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- The ultimate migration nightmare - need help
January 23, 2006, 3:29 pm
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another database where the fields do not match, not even in the same
order, and even if they do match, on occasions the datatypes are
completely different (varchar vs int, varchar vs char, int vs datetime,
I am expected to do this immediately so this is an emergency request.
Re: The ultimate migration nightmare - need help
You can move data from one database to another with syntax such as:
INSERT INTO database2.table2 (field1, field2, field3)
SELECT expr1, expr2, expr3 FROM database1.table1 WHERE blah blah blah
Note the database.table notation. You can specify the databases where each
table lives with this syntax, and thus move values from a table in one
database to a table in a different database.
Explicitly naming the fields in the destination table allows you to map the
fields of the select-list to fields of the destination table. And you can
use expressions in the select-list instead of plain field names, so you can
manipulate the values appropriately to fit into the datatypes of the
Well, there are ways to convert from one datatype to another in most cases.
Though sometimes there might be some information lost.
For instance, if a varchar contains the string '123ABC' and its destination
is an integer field, you can convert the string to its initial integer part
with expressions such as: SELECT CAST('123ABC' AS UNSIGNED) or SELECT
FLOOR('123ABC'). This yields the integer '123', but loses the 'ABC' part.
Or you could use the HEX() function to create a reversible integer
representation of the whole string. It's not clear from your description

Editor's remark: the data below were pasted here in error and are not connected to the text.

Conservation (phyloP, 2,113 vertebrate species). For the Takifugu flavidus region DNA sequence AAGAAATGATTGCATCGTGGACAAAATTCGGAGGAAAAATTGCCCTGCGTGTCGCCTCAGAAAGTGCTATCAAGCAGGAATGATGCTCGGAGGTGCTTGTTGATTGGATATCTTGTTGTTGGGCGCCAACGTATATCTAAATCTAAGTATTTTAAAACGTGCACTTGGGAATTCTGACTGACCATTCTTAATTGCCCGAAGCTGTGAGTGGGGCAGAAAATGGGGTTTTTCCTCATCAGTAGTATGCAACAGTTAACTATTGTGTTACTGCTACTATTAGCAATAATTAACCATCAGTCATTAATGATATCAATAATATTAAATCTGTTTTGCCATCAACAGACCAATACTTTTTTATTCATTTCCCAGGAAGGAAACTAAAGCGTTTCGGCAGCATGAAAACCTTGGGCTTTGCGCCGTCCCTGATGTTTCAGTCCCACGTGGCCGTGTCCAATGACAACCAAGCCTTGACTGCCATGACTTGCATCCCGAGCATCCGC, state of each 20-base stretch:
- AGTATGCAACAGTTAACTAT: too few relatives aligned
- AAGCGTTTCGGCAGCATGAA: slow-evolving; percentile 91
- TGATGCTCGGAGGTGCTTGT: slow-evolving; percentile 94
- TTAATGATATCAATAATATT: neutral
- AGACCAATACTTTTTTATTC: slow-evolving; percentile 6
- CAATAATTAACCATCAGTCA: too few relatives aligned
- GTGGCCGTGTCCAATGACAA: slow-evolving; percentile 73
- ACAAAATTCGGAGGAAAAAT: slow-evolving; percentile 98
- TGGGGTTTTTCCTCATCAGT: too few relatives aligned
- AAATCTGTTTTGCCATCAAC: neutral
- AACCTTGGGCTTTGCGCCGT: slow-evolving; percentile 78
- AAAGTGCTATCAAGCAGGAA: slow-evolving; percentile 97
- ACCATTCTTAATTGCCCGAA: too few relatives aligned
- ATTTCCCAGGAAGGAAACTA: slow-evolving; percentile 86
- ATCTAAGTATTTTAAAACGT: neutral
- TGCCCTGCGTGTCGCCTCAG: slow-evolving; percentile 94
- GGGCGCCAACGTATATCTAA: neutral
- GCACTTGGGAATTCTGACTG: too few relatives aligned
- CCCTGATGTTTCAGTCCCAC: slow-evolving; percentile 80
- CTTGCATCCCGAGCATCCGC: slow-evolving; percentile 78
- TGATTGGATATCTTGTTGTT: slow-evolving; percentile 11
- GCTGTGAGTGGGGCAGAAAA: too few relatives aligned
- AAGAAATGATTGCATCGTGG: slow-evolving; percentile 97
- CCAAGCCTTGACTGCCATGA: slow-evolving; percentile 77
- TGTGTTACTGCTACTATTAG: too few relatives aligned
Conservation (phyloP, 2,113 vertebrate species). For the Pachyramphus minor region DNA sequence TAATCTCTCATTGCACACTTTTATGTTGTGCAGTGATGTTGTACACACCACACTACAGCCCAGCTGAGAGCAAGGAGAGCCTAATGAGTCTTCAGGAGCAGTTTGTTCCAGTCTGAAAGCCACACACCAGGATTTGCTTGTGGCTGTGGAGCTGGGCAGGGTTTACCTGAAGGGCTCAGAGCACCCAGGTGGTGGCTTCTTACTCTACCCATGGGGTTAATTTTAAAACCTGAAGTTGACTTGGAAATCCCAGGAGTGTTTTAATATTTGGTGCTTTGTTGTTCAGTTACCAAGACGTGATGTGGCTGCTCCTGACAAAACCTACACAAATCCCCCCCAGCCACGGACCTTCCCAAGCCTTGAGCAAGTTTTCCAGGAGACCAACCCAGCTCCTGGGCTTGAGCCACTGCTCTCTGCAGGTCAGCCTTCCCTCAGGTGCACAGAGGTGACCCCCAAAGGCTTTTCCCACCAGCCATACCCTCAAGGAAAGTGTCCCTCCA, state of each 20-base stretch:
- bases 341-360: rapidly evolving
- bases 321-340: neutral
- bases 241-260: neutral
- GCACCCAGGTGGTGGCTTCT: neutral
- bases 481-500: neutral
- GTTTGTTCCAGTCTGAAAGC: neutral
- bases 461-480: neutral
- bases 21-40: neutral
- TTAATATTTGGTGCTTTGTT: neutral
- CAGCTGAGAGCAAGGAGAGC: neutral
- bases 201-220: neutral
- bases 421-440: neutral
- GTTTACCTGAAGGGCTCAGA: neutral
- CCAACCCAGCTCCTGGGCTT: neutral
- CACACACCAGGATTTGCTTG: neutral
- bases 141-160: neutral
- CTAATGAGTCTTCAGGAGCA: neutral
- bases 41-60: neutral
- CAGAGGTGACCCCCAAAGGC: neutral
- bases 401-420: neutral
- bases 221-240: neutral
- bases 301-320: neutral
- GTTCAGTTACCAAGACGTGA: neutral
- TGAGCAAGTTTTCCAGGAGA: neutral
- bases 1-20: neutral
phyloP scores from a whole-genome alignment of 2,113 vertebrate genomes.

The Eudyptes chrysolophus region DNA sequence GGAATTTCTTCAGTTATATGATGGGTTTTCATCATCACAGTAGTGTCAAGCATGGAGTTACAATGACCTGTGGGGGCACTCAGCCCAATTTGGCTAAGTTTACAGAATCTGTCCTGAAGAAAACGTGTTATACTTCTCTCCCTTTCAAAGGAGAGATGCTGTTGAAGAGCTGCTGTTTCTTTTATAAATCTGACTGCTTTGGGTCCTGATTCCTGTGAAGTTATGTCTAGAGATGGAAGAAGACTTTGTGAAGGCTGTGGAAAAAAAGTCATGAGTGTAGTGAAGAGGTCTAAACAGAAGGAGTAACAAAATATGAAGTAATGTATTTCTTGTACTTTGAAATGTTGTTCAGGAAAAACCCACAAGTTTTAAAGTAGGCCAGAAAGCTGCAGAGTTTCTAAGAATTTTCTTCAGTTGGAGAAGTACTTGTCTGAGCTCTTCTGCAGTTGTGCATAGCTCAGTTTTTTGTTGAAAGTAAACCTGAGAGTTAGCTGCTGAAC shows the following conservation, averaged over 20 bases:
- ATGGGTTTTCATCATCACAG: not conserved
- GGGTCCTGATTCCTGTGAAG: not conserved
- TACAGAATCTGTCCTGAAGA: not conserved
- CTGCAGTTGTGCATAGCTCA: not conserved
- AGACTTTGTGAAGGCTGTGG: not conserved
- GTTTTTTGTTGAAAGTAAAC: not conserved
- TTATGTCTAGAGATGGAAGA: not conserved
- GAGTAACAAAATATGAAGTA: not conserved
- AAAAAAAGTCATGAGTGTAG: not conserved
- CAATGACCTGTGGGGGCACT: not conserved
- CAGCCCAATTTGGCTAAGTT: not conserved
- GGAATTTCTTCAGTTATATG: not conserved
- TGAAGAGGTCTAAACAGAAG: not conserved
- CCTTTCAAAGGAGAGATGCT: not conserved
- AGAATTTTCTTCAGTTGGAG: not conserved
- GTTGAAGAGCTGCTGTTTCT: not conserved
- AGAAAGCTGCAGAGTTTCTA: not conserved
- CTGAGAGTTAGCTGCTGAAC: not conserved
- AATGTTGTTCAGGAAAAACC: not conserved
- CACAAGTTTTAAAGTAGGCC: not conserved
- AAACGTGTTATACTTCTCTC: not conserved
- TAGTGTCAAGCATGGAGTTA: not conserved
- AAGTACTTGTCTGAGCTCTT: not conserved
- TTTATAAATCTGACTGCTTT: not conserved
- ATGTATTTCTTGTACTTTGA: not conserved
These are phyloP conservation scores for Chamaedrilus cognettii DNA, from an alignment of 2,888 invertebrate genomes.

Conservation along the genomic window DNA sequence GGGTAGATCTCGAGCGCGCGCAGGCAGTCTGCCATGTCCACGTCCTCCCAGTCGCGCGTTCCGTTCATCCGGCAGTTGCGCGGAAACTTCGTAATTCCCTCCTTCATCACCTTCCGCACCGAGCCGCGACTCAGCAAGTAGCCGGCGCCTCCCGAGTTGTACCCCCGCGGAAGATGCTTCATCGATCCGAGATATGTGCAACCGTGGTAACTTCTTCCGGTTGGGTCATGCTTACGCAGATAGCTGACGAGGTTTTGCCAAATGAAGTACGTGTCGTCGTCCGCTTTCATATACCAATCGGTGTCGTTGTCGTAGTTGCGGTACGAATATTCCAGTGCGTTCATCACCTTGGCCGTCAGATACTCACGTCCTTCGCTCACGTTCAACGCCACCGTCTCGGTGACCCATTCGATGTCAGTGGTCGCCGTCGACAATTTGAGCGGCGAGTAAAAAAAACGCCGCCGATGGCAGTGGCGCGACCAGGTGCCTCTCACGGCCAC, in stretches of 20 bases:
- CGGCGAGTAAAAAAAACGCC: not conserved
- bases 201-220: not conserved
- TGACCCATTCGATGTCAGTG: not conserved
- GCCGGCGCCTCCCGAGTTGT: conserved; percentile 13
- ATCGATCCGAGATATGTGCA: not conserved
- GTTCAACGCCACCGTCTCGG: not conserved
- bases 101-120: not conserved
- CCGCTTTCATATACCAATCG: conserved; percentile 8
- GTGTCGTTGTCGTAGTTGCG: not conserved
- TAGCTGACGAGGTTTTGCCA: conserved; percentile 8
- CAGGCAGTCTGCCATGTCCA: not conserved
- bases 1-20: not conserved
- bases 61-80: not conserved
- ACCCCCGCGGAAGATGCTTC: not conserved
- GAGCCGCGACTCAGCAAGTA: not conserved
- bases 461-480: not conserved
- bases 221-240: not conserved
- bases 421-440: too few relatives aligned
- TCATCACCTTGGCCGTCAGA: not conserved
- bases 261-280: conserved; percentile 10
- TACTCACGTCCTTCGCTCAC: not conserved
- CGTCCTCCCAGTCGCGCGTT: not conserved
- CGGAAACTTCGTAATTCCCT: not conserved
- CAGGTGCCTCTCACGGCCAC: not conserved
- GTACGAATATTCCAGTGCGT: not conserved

what is the nature of the data in these fields, so it's not possible to give
a recommendation that will work in all cases.
You also mention converting an integer to a datetime. How is this done? An
integer can be used to represent datetime information in many ways. Number
of seconds since 1/1/1970 12:00:00 is one standard way. Is that what the
integer in your database represents? (hint: the FROM_UNIXTIME() function
outputs a human-readable format for the data, based on an integer in this
Read the following pages for more documentation on MySQL functions that may
Basically, your task is to make policy decisions about how the data in these
fields map into the destination database. Sometimes there may be
unavoidable loss of information, unless you can also modify the schema of
the destination database.
Once you have the data mapping decisions made, it's more straightforward to
make expressions to convert the values to something that is compatible with
the datatypes of the destination fields.
It is unreasonable to expect this task to take *zero* time.
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